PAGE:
• Your lifestyle choices – those who smoke generally see fewer eggs retrieved during IVF treatment and have a higher chance of pregnancy loss. Drinking, obesity, excessive caffeine, and certain medications can also affect your ability to get pregnant. 

Again, what works for others might or might not work for you. So speak to your doctor to know if IVF is a fit for you. 

What are the risks?

While IVF is relatively safe, it’s still a medical procedure. So there are risks involved, such as: 

  • Cramping, infection, or bleeding during or following the egg retrieval or egg transfer procedures. 

  • Developing ovarian hyperstimulation syndrome (OHSS) thanks to the fertility drugs used to induce ovulation. OHSS can cause your ovaries to become swollen and painful and requires hospitalisation in severe cases.

  • Experiencing a multiple pregnancy. You might choose to transfer more than one embryo to increase your chances of IVF success. However, all those embryos might implant, leaving you pregnant with two or more babies. And a multiple pregnancy has its own set of risks, including low birth weight babies and premature birth. 

As with anything medical, it’s essential to discuss the risks with your doctor. 

How much does IVF cost?

On average, the IVF cycle cost in Australia is around $10,000. With research suggesting that most women will need more than one cycle to be successful. This may not even account for the cost of IVF medications, or storage of frozen eggs, sperm or embryos too (yikes).

In addition, using donated eggs, sperm or embryos can add as much as $2,000 to IVF treatment costs.) The moral of the story: understand all the costs upfront, so you know what you’re getting into. 

The good news: Many IVF treatments attract a Medicare rebate, so it’s a good idea to register for the Medicare Safety Net and ask your doctor upfront what will be covered by Medicare, or your insurer (if you have private health insurance) and what you will need to pay out of pocket.

Is IVF covered by insurance?

A burning question, now that we’ve broken down the IVF costs. Some insurers might cover all or some of the cost of infertility diagnosis and treatment, depending on your health fund, and the level of cover you have. They may also have certain requirements, for example, that you have tried conceiving through sex for a year before exploring IVF treatment or that you attempt artificial insemination first before exploring egg donation. You may also have lengthy waiting periods before being able to make a claim. The takeaway here? Call your insurer and get crystal clear on exactly what you’re covered for, girl.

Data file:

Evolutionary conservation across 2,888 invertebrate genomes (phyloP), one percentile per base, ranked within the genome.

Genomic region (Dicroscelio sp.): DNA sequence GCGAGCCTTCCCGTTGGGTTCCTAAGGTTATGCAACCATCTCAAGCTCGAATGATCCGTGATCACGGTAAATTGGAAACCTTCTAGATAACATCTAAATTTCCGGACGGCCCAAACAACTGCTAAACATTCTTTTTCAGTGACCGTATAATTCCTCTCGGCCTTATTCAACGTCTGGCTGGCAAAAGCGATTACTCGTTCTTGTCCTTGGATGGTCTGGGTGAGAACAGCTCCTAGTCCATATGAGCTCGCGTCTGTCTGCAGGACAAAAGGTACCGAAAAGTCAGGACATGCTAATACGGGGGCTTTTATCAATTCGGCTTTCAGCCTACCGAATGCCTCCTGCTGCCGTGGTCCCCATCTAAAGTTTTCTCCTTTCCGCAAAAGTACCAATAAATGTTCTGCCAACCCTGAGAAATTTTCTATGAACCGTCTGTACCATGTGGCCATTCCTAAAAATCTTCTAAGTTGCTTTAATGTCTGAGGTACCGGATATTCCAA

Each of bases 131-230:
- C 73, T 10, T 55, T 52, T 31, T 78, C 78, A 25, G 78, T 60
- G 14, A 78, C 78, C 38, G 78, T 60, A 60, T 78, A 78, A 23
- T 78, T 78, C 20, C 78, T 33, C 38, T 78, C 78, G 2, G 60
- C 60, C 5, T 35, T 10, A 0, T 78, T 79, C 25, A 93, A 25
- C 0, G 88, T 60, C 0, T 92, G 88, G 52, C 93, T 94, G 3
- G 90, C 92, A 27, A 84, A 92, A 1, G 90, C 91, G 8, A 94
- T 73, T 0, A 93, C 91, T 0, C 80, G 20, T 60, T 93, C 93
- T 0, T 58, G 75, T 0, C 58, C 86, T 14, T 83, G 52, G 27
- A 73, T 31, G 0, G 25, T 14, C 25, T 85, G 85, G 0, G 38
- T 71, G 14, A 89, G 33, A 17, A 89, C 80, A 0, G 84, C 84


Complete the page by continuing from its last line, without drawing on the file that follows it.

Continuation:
How to start and prepare for IVF?

If you think IVF is for you, you’ll need to find a fertility doctor or clinic. You could do this through recommendations from your family doctor, OB-GYN, or even a friend or family member. Otherwise, the Australian Government has set up an interactive online tool that reports on the IVF success rate of clinics throughout Australia.

Once you’ve found a fertility doctor or clinic, your specialist will run various tests to understand your situation and if IVF is a match for you. And as with any pre-pregnancy prep, it’s wise to ensure your body is in fighting form by taking prenatal vitamins, eating well, and exercising to help give yourself the best chance for IVF success and a healthy pregnancy. Your doctor can advise any lifestyle updates you might need to make. 

Let’s say that IVF has worked. Yay! Now what? 

About 12-14 days after the embryo transfer procedure, your doctor will do a blood test to detect if you’re pregnant. If you’re pregnant (HOORAY!), your doctor will refer you to an OB-GYN or another pregnancy specialist for care throughout pregnancy. 

An IVF pregnancy is much the same as any other pregnancy – most proceed without complications, though some may see complications crop up. Some complications that can occur are thanks to pre-existing factors like age and medical conditions. However, others, like abnormal bleeding, gestational diabetes, preeclampsia, premature labour, and the need for induction and caesarean birth are more likely after IVF conception. IVF regardless, it’s essential to have regular prenatal health checks so that any complications can be detected. 

We’ll leave you with this, mama: IVF is a journey. It might be a long-winding road or a straight shot to Mount Parenting. It might work, it might not; it might take time, or it might happen the first go. Having a solid AF support network of friends and family around you for the experience is invaluable. And know that there are ways and means of expanding your family, regardless of your situation.



Read next: 5 ways to get pregnant without sex



Verywell Family, What to Expect Along the Path to Conceiving With IVF

Mayo Clinic, In vitro Fertilization (IVF)

Reproductive Sciences Medical Center, IVF Timeline 

Verywell Family, What Is IVF?

Verywell Family, The Chances for IVF Pregnancy Success

Resolve.org, What is IVF?

IVF Australia, IVF Treatment Costs 

Montash IVF, Costs of IVF | Fertility Treatment Costs & Options

Genea, Your Costs

Service Australia, Medicare Saefty Nets

Hospital and Healthcare, IVF: data reveals success rates by age, number of cycles

Your IVF Success, Find an IVF clinic

Society of Assisted Reproductive Technologies, Frequently Asked Questions 

Centers for Disease Control and Prevention, Preparing for ART 

Verywell Family, Pregnancy After IVF